The 20th International AIDS Conference (AIDS2014) held in Melbourne this year called for countries to work together towards the latest target of “90-90-90” including the reach of antiretroviral therapy to 20 million people by 2020.
Therefore, it was not surprising that AIDS2014 thrust the spotlight on intellectual property and its ability to thwart the new global targets.
In the Jonathan Mann memorial lecture, the Hon. Michael Kirby commented:
“Without changing the global laws on intellectual property, people will die needlessly. It is as simple as that. Someone must tell those who will not act- the practical facts of life in our world. They cannot expect taxpayers in other countries to shell out, indefinitely, huge funds for antiretroviral drugs if they simply refuse to reform their own laws and policies to help their own citizens”
Addressing the practical inability of current intellectual property regimes to ensure medicines reach those in need is crucial to living in a 90-90-90 world.
What is ‘intellectual property’ and how does it relate to ARV access?
Intellectual Property: property rights attached to creations of the mind which include works such as inventions, literary and creative works, designs and symbols, names and images used in commerce. Countries control their particular intellectual property scheme.
Commerce: Exchange of goods and services.
Patent: A patent is a right that is granted for any device, substance, method or process that is new, inventive and useful. A holder of a patent means they hold a legally enforceable exclusive right to commercially exploit the invention for the duration of the patent.
Generic medicines/drugs: Often referred to as copied medicine. This is where medicine is produced and copied of brand-name drugs that exactly have the same bio-equivalence. A generic medicine can only be legally produced if it is not under a patent or the patent period has expired.
Intellectual property rights (the right to patent a pharmaceutical, for example) have been criticised for creating medical monopolies which in turn, simply make pharmaceuticals unaffordable for many people in low and middle-income countries.
Intellectual property allows the protection of a new substance from being copied or used for a certain time. Just like in any other commercial dealing, the inventor sets the price to sell the product.
But what about creators of essential medicines such as antiretrovirals?
And what about developing countries that do not have the economic means to purchase and subsidise expensive patented medicines?
Many people in low and middle-income countries cannot afford or cannot access essential patented ARV’s due to the exorbitant cost stemming from intellectual property rights of patent holders.
The intellectual property scheme attempts to strike a balance between the right of innovators to protect and exploit their creation and the right to adequate and affordable healthcare.
Striking the right balance is critical to achieving the 90-90-90 goals. Strict and inflexible patent protection threatens the development of international trade in generic medicines. International agreements have attempted to help regulate strict patent policy. Agreements such as the TRIPS Agreement 1994, Doha Declaration 2001, and the WTO General Council Decision 2003 attempted to clarify the position and foster access to essential medicines. The TRIPS agreement (and later affirmed in the Doha Declaration) allowed for countries to have flexibilities in patent protection including mechanisms such as policy options and safeguards to provide access to essential medicines in developing or least developed countries. In practice, countries could still protect patents but also provide opportunity for low and middle income countries to expand access to low cost essential pharmaceuticals. However, in practice these flexibilities (or rights balancing) are not taken up for a variety of reasons and pressures.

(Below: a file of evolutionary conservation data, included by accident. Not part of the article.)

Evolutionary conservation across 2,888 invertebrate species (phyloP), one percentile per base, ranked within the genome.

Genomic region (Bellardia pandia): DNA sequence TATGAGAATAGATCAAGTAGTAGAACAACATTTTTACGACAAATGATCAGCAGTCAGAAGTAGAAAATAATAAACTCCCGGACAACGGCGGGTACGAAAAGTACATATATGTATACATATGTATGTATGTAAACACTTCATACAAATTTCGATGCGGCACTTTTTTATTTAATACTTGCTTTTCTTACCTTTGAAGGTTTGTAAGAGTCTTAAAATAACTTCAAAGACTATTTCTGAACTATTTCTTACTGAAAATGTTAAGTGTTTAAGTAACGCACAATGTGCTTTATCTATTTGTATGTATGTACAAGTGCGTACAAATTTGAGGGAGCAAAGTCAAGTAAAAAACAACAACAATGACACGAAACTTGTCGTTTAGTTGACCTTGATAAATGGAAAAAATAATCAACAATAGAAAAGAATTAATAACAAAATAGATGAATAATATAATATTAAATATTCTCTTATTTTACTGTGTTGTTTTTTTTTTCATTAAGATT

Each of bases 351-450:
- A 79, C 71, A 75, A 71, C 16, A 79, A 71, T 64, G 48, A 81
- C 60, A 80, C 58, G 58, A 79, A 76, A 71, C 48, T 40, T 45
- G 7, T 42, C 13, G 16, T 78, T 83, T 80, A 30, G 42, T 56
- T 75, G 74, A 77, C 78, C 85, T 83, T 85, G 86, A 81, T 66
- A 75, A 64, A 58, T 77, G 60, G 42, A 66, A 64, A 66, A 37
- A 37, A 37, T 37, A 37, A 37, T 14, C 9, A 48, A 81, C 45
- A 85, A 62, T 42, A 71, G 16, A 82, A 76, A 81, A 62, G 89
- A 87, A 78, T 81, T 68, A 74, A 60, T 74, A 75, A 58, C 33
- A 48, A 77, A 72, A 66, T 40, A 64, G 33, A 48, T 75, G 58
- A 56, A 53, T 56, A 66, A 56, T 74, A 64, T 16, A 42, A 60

Will Australia lead the way?
As one can imagine, intellectual property is a technical area of law with a whole range of competing rights and issues. It is complex, technical and seems foreign. In a developed country with (for the most part) an accessible public health system, lack of access to ARV’s or the inability for our country to acquire them seems like a problem oceans away. In reality; it isn’t oceans away-one can just look to our Medicare ineligible population who do not have access to subsidised ARVs.
Within the mess of intellectual property Australia does seem willing to at the very least, to make sure we are compliant with our international declarations (Doha, TRIPS, WTO).
In the AIDS2014 Legacy Statement all Australian Health Ministers committed to continue to demonstrate global leadership in the response of HIV. Whether a coincidence or not, the government has introduced the Intellectual Property Laws Amendment Bill which aims to make it easier for Australian businesses to provide assistance to countries that are unable to obtain essential medicines from other countries. If this bill passes, it will send a clear message. In saying this, two questions arise:
And what about those who are not Medicare eligible?
Will other countries that have a stronger pharmaceutical manufacturing base follow suit and amend their intellectual property laws, too?
Unless these two questions are examined and appropriate actions undertaken, the only role intellectual property will have in the 90-90-90 goal is ensuring these ambitious targets are not met.